In our last article you read, we touched on the importance of getting your children immunised and when they need to get their shots.
That’s great, but what about the older kids and is there anything you can do as a parent to protect them from all the harmful viruses that spread around school?
Provided you had your children immunised, that’s a great start to protecting them against things like measles, chickenpox and whooping cough.
But there is much more than that, and while you can’t wrap them in cotton wool (they are GOING to get sick at some point): there are ways you can teach them to look after themselves to help prevent catching everything and anything.
Five Tips to Help Keep Your Children’s Health in Check
TIP NUMBER ONE:
Washing hands. Get your kids to make sure they wash their hands a few times a day with soap and water.
Studies found only 30% of girls and less than 10% of boys use soap when washing their hands, so make sure you teach them the importance of it.
TIP NUMBER TWO:
Covering their mouth with their hands or a tissue when they cough or sneeze. Saliva is the main reason colds and other illnesses spread. Someone standing too close to a sneeze or a cough can easily have germs transferred.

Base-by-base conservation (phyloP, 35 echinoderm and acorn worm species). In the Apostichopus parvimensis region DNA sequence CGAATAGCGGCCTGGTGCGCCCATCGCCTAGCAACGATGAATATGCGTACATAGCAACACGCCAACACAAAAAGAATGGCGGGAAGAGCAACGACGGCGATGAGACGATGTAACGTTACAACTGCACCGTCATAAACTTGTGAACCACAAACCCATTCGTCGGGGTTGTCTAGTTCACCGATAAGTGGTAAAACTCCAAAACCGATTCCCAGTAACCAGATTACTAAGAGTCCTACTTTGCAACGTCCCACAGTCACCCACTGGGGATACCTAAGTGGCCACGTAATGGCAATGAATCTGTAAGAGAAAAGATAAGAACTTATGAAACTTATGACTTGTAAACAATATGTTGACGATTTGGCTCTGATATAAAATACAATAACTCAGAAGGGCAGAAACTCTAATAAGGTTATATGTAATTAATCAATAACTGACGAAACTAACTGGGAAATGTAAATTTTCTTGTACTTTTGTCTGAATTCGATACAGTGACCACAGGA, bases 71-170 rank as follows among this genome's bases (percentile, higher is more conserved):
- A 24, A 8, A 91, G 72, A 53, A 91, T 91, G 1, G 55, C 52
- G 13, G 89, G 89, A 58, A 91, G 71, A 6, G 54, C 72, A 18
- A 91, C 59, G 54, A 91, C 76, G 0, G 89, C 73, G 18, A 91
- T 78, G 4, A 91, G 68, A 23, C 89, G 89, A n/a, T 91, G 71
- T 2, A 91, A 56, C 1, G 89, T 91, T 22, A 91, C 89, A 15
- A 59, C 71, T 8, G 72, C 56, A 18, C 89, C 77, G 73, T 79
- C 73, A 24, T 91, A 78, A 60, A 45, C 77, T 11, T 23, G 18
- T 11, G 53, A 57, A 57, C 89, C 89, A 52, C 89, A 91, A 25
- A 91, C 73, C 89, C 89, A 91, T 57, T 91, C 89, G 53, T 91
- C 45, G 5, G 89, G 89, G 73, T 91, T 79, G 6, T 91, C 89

If you teach your children to cover their mouth, they’ll protect others and themselves.
TIP NUMBER THREE:
Eat well and drink lots of water. Fruit, veggies, meat, grains. The right amount of balance in their diets is bound to help with their health. And ensure you teach by example and you’ll be feeling great yourself!
TIP NUMBER FOUR:
Teach them it’s okay to say no when it comes to sharing at school. Ensure they have their own pencils and pens, make sure they know to stick to their own drink bottles, keep their towels, lotions and lip balms to themselves.
TIP NUMBER FIVE:
Go to the GP. There’s no need for children to be scared of going to the GP when they are ill, so you need to make sure they have a doctor they feel comfortable around. Get a doctor that is helpful, willing to listen, and willing to get to know your children personally.